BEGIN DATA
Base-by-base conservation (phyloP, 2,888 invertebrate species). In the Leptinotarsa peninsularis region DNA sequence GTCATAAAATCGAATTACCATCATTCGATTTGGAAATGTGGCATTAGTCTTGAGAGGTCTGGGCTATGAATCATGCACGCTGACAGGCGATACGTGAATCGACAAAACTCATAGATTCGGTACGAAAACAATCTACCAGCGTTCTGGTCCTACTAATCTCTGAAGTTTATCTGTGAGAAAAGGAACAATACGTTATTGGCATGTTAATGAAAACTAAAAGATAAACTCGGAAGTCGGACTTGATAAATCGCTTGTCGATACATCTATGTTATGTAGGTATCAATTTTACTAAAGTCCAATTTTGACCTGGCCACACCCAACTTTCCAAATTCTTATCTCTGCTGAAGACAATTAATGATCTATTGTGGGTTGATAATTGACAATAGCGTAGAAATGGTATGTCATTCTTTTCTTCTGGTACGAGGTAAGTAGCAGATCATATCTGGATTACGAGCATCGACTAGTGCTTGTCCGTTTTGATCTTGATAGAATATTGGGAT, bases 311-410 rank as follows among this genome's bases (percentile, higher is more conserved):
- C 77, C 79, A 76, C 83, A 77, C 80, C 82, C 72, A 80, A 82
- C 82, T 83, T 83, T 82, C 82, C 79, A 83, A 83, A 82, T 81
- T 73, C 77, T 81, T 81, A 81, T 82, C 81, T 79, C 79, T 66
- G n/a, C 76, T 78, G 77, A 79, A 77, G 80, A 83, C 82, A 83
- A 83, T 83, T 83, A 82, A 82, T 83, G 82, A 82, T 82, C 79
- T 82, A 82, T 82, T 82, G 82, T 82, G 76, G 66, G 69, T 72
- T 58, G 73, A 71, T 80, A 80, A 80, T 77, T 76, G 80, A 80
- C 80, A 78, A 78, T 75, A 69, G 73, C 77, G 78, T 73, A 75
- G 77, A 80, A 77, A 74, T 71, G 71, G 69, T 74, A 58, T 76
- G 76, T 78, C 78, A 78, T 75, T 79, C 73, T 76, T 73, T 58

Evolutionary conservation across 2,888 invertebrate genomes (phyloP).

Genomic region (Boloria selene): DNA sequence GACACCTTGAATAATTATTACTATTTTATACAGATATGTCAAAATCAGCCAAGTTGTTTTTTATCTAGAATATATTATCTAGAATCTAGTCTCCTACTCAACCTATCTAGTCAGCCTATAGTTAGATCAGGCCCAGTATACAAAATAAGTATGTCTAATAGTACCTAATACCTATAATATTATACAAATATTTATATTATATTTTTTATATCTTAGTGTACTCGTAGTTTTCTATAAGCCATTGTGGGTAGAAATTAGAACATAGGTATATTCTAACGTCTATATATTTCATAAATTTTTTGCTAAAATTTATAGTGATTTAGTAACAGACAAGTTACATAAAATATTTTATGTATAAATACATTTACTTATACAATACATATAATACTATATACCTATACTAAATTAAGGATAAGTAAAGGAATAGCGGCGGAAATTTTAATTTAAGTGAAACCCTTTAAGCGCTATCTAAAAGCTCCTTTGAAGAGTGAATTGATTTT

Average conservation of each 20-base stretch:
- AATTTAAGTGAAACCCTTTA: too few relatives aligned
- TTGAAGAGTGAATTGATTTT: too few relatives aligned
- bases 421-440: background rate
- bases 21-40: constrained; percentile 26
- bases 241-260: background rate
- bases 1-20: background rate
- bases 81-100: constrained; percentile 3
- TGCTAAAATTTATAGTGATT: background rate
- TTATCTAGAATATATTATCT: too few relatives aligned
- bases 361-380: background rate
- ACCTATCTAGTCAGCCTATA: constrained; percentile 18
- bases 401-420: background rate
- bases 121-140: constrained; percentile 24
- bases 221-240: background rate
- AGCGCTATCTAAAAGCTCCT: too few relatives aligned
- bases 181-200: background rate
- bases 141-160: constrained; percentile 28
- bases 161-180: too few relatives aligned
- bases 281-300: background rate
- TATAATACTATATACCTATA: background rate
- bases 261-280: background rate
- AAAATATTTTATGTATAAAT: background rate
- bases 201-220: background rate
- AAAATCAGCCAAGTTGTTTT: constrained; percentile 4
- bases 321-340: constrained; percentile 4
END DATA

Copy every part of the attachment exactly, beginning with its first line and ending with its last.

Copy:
Base-by-base conservation (phyloP, 2,888 invertebrate species). In the Leptinotarsa peninsularis region DNA sequence GTCATAAAATCGAATTACCATCATTCGATTTGGAAATGTGGCATTAGTCTTGAGAGGTCTGGGCTATGAATCATGCACGCTGACAGGCGATACGTGAATCGACAAAACTCATAGATTCGGTACGAAAACAATCTACCAGCGTTCTGGTCCTACTAATCTCTGAAGTTTATCTGTGAGAAAAGGAACAATACGTTATTGGCATGTTAATGAAAACTAAAAGATAAACTCGGAAGTCGGACTTGATAAATCGCTTGTCGATACATCTATGTTATGTAGGTATCAATTTTACTAAAGTCCAATTTTGACCTGGCCACACCCAACTTTCCAAATTCTTATCTCTGCTGAAGACAATTAATGATCTATTGTGGGTTGATAATTGACAATAGCGTAGAAATGGTATGTCATTCTTTTCTTCTGGTACGAGGTAAGTAGCAGATCATATCTGGATTACGAGCATCGACTAGTGCTTGTCCGTTTTGATCTTGATAGAATATTGGGAT, bases 311-410 rank as follows among this genome's bases (percentile, higher is more conserved):
- C 77, C 79, A 76, C 83, A 77, C 80, C 82, C 72, A 80, A 82
- C 82, T 83, T 83, T 82, C 82, C 79, A 83, A 83, A 82, T 81
- T 73, C 77, T 81, T 81, A 81, T 82, C 81, T 79, C 79, T 66
- G n/a, C 76, T 78, G 77, A 79, A 77, G 80, A 83, C 82, A 83
- A 83, T 83, T 83, A 82, A 82, T 83, G 82, A 82, T 82, C 79
- T 82, A 82, T 82, T 82, G 82, T 82, G 76, G 66, G 69, T 72
- T 58, G 73, A 71, T 80, A 80, A 80, T 77, T 76, G 80, A 80
- C 80, A 78, A 78, T 75, A 69, G 73, C 77, G 78, T 73, A 75
- G 77, A 80, A 77, A 74, T 71, G 71, G 69, T 74, A 58, T 76
- G 76, T 78, C 78, A 78, T 75, T 79, C 73, T 76, T 73, T 58

Evolutionary conservation across 2,888 invertebrate genomes (phyloP).

Genomic region (Boloria selene): DNA sequence GACACCTTGAATAATTATTACTATTTTATACAGATATGTCAAAATCAGCCAAGTTGTTTTTTATCTAGAATATATTATCTAGAATCTAGTCTCCTACTCAACCTATCTAGTCAGCCTATAGTTAGATCAGGCCCAGTATACAAAATAAGTATGTCTAATAGTACCTAATACCTATAATATTATACAAATATTTATATTATATTTTTTATATCTTAGTGTACTCGTAGTTTTCTATAAGCCATTGTGGGTAGAAATTAGAACATAGGTATATTCTAACGTCTATATATTTCATAAATTTTTTGCTAAAATTTATAGTGATTTAGTAACAGACAAGTTACATAAAATATTTTATGTATAAATACATTTACTTATACAATACATATAATACTATATACCTATACTAAATTAAGGATAAGTAAAGGAATAGCGGCGGAAATTTTAATTTAAGTGAAACCCTTTAAGCGCTATCTAAAAGCTCCTTTGAAGAGTGAATTGATTTT

Average conservation of each 20-base stretch:
- AATTTAAGTGAAACCCTTTA: too few relatives aligned
- TTGAAGAGTGAATTGATTTT: too few relatives aligned
- bases 421-440: background rate
- bases 21-40: constrained; percentile 26
- bases 241-260: background rate
- bases 1-20: background rate
- bases 81-100: constrained; percentile 3
- TGCTAAAATTTATAGTGATT: background rate
- TTATCTAGAATATATTATCT: too few relatives aligned
- bases 361-380: background rate
- ACCTATCTAGTCAGCCTATA: constrained; percentile 18
- bases 401-420: background rate
- bases 121-140: constrained; percentile 24
- bases 221-240: background rate
- AGCGCTATCTAAAAGCTCCT: too few relatives aligned
- bases 181-200: background rate
- bases 141-160: constrained; percentile 28
- bases 161-180: too few relatives aligned
- bases 281-300: background rate
- TATAATACTATATACCTATA: background rate
- bases 261-280: background rate
- AAAATATTTTATGTATAAAT: background rate
- bases 201-220: background rate
- AAAATCAGCCAAGTTGTTTT: constrained; percentile 4
- bases 321-340: constrained; percentile 4